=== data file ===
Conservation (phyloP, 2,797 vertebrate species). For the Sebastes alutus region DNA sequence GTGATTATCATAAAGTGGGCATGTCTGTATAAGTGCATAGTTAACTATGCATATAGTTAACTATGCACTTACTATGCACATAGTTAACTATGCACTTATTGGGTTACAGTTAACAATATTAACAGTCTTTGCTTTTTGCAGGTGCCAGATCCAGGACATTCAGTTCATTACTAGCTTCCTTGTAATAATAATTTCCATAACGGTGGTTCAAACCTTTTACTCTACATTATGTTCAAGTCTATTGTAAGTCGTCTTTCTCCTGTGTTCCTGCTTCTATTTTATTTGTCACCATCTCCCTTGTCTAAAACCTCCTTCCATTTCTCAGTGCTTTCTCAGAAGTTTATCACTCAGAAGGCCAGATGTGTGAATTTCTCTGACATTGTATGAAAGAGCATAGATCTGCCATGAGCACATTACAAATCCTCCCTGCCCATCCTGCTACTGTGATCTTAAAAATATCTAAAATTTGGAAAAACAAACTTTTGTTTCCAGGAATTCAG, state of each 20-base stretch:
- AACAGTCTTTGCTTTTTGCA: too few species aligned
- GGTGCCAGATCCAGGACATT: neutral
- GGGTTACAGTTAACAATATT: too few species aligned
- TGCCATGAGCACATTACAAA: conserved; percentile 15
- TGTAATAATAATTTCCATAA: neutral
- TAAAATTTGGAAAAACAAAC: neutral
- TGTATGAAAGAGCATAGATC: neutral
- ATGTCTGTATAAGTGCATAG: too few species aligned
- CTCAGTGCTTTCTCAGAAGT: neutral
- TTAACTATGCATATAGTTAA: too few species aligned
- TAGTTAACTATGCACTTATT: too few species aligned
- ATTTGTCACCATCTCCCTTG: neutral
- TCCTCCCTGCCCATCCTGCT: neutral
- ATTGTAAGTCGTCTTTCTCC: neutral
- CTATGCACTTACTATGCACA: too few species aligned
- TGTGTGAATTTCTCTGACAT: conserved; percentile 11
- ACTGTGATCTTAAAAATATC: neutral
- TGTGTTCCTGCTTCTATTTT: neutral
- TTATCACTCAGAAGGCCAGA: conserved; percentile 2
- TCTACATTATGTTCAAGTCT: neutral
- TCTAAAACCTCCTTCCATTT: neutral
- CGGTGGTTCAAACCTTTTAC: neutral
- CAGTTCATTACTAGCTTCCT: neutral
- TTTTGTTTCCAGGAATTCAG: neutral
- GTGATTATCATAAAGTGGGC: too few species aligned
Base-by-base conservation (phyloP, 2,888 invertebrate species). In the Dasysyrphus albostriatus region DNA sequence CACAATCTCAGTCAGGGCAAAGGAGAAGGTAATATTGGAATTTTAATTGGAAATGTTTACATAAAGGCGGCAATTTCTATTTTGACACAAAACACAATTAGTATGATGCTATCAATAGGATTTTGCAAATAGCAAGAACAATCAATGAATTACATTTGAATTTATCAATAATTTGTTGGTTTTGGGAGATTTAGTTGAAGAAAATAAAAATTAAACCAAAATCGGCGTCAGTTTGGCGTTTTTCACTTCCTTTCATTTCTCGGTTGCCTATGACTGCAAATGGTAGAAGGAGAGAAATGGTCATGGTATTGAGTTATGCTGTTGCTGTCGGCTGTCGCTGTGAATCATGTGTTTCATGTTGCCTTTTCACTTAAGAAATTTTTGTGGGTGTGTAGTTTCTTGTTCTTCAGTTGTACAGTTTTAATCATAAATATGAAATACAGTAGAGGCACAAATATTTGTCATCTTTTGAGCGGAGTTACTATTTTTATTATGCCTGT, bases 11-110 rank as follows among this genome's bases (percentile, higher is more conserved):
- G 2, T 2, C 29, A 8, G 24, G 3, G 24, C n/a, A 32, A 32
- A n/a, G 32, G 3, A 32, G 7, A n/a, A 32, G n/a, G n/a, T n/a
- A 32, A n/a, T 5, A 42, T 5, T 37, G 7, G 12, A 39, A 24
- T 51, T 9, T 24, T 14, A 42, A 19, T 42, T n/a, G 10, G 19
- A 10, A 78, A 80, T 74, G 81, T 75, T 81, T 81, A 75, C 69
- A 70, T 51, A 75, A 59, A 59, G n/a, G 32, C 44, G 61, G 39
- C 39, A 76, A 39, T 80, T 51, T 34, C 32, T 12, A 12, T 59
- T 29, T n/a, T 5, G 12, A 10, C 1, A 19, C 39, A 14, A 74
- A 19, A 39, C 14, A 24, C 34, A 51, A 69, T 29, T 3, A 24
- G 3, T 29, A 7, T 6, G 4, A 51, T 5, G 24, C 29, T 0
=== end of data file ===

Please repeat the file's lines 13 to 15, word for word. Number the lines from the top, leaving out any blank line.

- ATTTGTCACCATCTCCCTTG: neutral
- TCCTCCCTGCCCATCCTGCT: neutral
- ATTGTAAGTCGTCTTTCTCC: neutral